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United States Department of Agriculture,
BUREAU OF PLANT INDUSTRY,
New and Rare Seed Distribution,
WASHINGTON, D. C.
Velvet beans are rampant-growing leguminous annuals, making vines 20 to 75
feet in length, according to variety and conditions. They grow well on soils
too iight and sandy for most other legumes and produce an immense yield of
torage, which is excellent feed for cattle and hogs. ‘They also make.a very
good hay if cut soon after the first flowers appear, but the vines are so long
and tangled that they are difficult to harvest. Velvet beans are excellent for
newly cleared lands, as the growth is so rapid and dense that it smothers out
the grass and brings the soil into a cultivable condition better than any other
crop. They also have great value for green manuring and as a restorative for
soils needing nitrogen and humus. Like other legumes, velvet beans draw
nitrogen from the air, the proportion of nitrogen contained in the plants being
about the same as in cowpeas, and as the total. yield is much greater the
total amount of nitrogen and humus added to the soil is correspondingly
larger. A crop of 3 tons will add as much nitrogen to the soil as will a ton of
cottonseed meal, while the amount of humus will be three times as great.
Planting should not be done too early, but at about the same time as cotton,
as the beans do not make a thrifty growth until the soil has become well
warmed. One bushel of seed will plant 8 to 6 acres, according to variety and
conditions. The vines should be given some sort of support to keep them up
from the ground; otherwise, they will not fruit heavily or make the most
vigorous growth. Poles may be used for the purpose, but are troublesome and
expensive. Cornstalks are more commonly used. Some strong-growing va-
riety, like the Mexican June corn, will give all the needed support. The corn
should be planted early and when about 2 feet high the beans are planted be-
tween the hills. After planting, the crop should be cultivated until the vines
shade the ground. The vines make such a heavy growth that little corn can be
gathered from the field, but when grazed little of the corn or beans will be lost.
The only expense for growing the corn is the planting, and that will be more
than repaid in the increased yield of the beans.
The principal value of the velvet bean is for winter grazing, and for that pur-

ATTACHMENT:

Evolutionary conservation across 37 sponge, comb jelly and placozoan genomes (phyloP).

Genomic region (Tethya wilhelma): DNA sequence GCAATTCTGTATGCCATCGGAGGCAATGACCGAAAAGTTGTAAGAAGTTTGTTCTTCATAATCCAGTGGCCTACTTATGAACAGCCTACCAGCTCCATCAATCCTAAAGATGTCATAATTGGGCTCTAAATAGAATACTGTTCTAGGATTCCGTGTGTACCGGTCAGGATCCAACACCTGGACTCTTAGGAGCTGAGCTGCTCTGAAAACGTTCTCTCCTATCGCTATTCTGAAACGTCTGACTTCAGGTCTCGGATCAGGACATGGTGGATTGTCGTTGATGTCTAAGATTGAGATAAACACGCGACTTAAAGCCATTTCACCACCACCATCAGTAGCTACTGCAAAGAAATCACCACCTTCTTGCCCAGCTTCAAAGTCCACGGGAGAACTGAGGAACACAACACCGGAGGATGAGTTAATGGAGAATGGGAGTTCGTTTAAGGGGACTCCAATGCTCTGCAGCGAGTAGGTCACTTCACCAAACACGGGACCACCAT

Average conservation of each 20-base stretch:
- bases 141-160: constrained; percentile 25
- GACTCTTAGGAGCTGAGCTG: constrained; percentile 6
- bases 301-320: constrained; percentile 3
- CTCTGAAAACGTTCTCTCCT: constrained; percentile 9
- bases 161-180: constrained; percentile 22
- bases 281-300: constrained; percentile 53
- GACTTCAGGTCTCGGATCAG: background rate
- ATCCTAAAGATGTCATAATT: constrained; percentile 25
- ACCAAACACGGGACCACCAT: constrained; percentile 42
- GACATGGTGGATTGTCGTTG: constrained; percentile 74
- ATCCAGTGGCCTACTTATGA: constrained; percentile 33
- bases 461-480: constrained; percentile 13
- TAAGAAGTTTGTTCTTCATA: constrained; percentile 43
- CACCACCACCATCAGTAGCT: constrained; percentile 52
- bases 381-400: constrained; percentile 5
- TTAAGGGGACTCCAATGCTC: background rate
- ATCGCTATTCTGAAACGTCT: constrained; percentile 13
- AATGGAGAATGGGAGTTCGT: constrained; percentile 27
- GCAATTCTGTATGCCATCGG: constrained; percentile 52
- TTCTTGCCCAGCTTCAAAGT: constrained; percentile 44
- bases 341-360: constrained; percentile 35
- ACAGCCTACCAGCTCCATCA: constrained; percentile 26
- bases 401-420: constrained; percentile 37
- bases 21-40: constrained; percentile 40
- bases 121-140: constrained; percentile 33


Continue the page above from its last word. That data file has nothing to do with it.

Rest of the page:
pose it is one of the best crops which can be grown on the light soils and in
the long season of the immediate Gulf coast. It is usual to allow the crop to
grow until killed by frost, after which it is grazed through the winter, as the
vines and leaves decay so slowly that they retain their palatability a long
time. The matured beans are quite hard when dry, but are eaten well in the
OBJECT OF THE DISTRIBUTION.—The distribution of new and rare seeds has for its
object the dissemination of new and rare crops, improved strains of staple crops, and
high-grade seed of crops new to sections where the data of the department indicate such
crops to be of considerable promise. Each package contains a sufficient quantity for a
preliminary trial, and where it is at all practicable the recipient is urged to use the seed
for the production of stocks for future plantings. It is believed that if this practice is
followed consistently it will result in a material improvement in the crops of the
country. Please make a full report on the inclosed blank regarding the results you
obtain with the seed.
3 if nie i 8
fa fall, or whenever one become slightly antienert either
damp soil. The yield of seed from a fair growth of vines is ys oe rc
380 bushels per acre, and much heavier yields are often secured. One h
pounds of the pods will shell about 60 pounds, or 1 bushel of seed. They
not need to be shelled for feeding cattle and make an excellent grain feed fo
winter use. Experiments made at the Agricultural Experiment Station of
Florida indicate that for feeding 3 pounds of the beans in the pods are worth i
more than 1 pound of cottonseed meal.
Florida velvet bean.—The Florida velvet bean is the best known and oldest
cultivated variety. A late, vigorous grower, seldom maturing pods north of
Atlanta. Flowers purple, pods black, hairy, 2 to 24 inches long. Seeds nearly
round, gray and brown marbled. One bushel will plant 4 to 6 acres. Plant
about 5 feet apart.
Lyon velvet bean.—In growth and date of maturing, much like the Florida
velvet bean. Flowers white, pods 4 to 6 inches long, nearly smooth. Seeds
large, flattened, white; yield 25 to 40 bushels per acre. One bushel will seed
about 4 acres. Plant about 5 feet apart.
- Chinese velvet bean.—Just like the Lyon bean, but about six weeks earlier.
Vines not so large. Yield of beans very heavy. One bushel will seed 4 acres.
Plant about 4 feet apart. This is the best early velvet bean known. Will
mature in Tennessee and North Carolina.
Yokohama velvet bean.—The earliest variety maturing as far north as Wash-
ington, D. Cc, ripening in about 100 days. Pods 4 to 6 inches long, with close
gray hairs. Seeds large, flattened, gray. Yield of seed often 35 to 50° bushels |
an acre, One bushel will plant 3 acres. Plant about 3 feet apart.
: C. V. Pipeer, Agrostologist, and
S. M. Tracy, Agronomist, |
Forage- -Crop Investigations.
DECEMBER 18, 1914.
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